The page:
China, Portugal use coinciding festivals to strengthen ties
Crowds of men and women, old and young, lined the streets in downtown Lisbon on Saturday, on a sunny early-spring day, in a parade for the upcoming Chinese Lunar New Year.
Paraders assembled outside the Anjos Church before marching down Almirante Reis Avenue, one of Lisbon’s main arteries. The procession then wound its way along Palma Street, now adorned with red lanterns, and into Martim Moniz Square, where a market and stage had been erected.
The Spring Festival gala, the fifth time it was being held in the same square, has become a platform for cultural exchange between China and Portugal.
“The dragons!” exclaimed 4-year-old Ana, when asked about her favorite part of the parade. She was busy filming the procession with her grandmother’s camera.
“I bring Ana every year,” said Maria Jose, Ana’s grandmother. “It’s such a happy day, especially when the sun shines like today.”
The dancers dressed in pink, from the Zhengzhou Song and Dance Company, also caught the eye of Sara, also 4 years old, who had just started learning ballet.
“I work in the area, so I know the Chinese shops and often go for lunch in Chinese restaurants. I wanted to come and see the parade to find out a bit more about the culture, and it’s been quite extraordinary,” her father Tiago Rocha said.
In a happy coincidence, Portugal’s annual carnival falls in the same period as China’s Spring Festival this year. Many Portuguese locals have made the most of the overlap by sporting Chinese masks and headwear.
Sara Fereira and Henrique Va were both wearing traditional Chinese dress with their baby daughter Carlona in a panda outfit. “My father is Chinese, but I was born in Portugal,” Va said, “so today’s perfect for me, I can combine the Chinese New Year with (the) carnival.”
Ezequiel Warner was an American student on his holiday in Lisbon from Barcelona for the weekend. “When I came out of my hotel this
morning I thought, ‘Wow, this looks pretty cool!’” Warner said. “This is a new experience for me. I’m loving the dancing, the drumming, (and) the acrobatics.”
Two Portuguese groups also participated in the event. The Evora Singing Group presented folk songs from the Alentejo, a region to Lisbon’s south. Cante Alentejano, also known as the Alentejo song, is a song from a traditional Portuguese music genre, which is recognized as a UNESCO Intangible Cultural Heritage of Humanity.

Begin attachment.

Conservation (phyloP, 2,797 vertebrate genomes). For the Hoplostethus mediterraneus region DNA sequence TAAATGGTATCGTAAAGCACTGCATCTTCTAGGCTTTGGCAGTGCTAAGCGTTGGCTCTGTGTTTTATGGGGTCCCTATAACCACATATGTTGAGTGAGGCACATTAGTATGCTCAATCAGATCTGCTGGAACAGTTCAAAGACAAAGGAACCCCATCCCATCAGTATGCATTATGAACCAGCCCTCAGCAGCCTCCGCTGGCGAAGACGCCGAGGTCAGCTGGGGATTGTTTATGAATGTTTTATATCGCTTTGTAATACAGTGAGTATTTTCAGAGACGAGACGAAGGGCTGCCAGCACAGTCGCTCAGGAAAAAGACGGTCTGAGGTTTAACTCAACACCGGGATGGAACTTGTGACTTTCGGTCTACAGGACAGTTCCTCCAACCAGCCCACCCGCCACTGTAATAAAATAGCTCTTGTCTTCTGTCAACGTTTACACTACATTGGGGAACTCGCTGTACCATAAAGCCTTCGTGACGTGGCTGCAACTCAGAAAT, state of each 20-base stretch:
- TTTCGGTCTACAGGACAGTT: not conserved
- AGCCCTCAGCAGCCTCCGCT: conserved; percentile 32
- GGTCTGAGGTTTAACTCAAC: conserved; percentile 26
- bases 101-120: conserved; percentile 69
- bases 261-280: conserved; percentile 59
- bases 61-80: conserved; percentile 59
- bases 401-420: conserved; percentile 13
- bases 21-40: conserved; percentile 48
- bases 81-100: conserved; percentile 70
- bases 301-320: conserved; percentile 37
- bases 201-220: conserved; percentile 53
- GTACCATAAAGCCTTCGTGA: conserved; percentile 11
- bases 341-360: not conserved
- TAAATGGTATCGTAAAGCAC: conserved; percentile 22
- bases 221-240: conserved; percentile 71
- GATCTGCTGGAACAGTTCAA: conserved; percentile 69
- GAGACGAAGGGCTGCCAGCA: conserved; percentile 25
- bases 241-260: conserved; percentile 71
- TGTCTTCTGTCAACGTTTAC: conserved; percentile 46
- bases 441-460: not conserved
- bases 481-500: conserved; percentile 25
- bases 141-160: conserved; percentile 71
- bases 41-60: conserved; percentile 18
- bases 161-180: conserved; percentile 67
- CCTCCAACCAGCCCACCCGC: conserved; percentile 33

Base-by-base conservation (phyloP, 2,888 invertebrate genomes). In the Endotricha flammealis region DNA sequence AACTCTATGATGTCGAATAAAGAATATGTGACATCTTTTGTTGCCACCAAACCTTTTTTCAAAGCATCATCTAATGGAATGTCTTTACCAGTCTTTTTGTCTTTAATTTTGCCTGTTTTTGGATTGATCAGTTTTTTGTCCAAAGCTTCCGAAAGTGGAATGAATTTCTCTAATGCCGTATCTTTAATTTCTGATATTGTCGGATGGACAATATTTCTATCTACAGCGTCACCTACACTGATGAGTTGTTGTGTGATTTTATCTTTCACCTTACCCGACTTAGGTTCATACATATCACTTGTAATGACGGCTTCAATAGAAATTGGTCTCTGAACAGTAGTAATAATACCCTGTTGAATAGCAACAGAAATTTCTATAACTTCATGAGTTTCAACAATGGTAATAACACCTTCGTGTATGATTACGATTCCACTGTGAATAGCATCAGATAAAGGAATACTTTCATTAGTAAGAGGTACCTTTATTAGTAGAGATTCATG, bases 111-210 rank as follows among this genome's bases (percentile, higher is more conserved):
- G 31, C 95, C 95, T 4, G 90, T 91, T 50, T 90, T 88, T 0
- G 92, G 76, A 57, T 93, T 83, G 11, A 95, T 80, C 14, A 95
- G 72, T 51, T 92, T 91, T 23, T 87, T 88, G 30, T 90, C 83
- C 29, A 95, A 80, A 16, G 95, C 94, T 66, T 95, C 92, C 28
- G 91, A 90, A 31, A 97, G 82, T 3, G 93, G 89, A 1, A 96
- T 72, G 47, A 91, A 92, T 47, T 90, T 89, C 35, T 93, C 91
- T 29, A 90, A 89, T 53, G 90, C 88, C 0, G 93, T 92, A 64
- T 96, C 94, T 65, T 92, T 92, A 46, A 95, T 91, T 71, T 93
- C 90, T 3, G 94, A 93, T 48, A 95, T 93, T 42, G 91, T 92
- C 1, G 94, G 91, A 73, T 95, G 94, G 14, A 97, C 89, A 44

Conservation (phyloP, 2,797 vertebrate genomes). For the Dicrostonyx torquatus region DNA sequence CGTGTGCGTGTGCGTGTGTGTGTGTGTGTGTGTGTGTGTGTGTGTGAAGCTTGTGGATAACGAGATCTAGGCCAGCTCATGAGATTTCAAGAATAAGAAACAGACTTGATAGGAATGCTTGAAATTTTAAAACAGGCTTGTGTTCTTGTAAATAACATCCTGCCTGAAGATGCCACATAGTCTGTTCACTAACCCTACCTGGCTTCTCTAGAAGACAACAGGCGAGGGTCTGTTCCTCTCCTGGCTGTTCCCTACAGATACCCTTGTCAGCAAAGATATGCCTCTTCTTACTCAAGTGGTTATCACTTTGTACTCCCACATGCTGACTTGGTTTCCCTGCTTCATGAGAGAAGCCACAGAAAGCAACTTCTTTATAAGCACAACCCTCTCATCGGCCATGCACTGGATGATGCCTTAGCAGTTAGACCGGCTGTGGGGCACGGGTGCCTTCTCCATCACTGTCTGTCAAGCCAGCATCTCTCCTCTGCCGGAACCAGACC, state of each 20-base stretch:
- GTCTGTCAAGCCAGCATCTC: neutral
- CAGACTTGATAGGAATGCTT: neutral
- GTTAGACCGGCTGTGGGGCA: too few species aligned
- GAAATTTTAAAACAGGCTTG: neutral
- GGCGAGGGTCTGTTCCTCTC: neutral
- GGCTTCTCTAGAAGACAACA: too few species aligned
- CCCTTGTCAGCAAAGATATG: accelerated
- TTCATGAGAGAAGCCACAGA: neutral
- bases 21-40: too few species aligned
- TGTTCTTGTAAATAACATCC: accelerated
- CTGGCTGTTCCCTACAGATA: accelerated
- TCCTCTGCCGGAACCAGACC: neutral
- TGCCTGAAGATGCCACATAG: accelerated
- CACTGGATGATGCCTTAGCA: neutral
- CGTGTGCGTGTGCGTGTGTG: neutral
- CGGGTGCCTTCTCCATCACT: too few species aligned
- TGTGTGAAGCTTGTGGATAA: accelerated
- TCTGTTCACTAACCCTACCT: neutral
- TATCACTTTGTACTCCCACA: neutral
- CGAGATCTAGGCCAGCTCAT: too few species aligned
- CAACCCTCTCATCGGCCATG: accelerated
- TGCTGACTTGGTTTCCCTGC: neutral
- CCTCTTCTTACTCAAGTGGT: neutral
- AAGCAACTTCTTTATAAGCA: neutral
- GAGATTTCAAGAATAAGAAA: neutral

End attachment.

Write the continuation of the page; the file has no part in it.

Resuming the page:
“We preserve the cultural traditions of our region and people, principally through (the) Alentejo song, so it’s an honor to participate in an event in which China does the same,” said Francisco Silva, president of the Evora Singing Group.
Bring on the parade
China’s Ambassador to Portugal, Cai Run, gave a speech before the performances.
“The parade has been going since 2014 and it has been a very positive exchange of cultures, deepening the ties between the two countries and bringing our two peoples closer,” Cai said.
On top of the captivating performance of dragons, drummers, dancers, and the Shaolin Temple monks’ martial arts displays, another interesting feature is the market. It featured handicrafts, food stalls, calligraphy workshops, Yanghe wine tasting and acupuncture.
Rui Candido was helping his young son Tomas learn to write Chinese characters. Candido is from Santarem, outside Lisbon, and knows Chinese culture well. “I visit China regularly (while) selling wines for the Quinta de Ribeirinha estate,” he said. “I enjoy interacting with Chinese culture and I came along today because I wanted my kids to get to know the culture too.”
The Spring Festival celebration in Lisbon, which features two days of stage performances is organized by the Association of Luso-Chinese Business and Industry, in conjunction with the Chinese Embassy in Portugal and Lisbon Town Hall.
People take part in the Parade of the Chinese community living in Lisbon, as part of the Chinese New Year celebrations, in Lisbon, Portugal, on Saturday.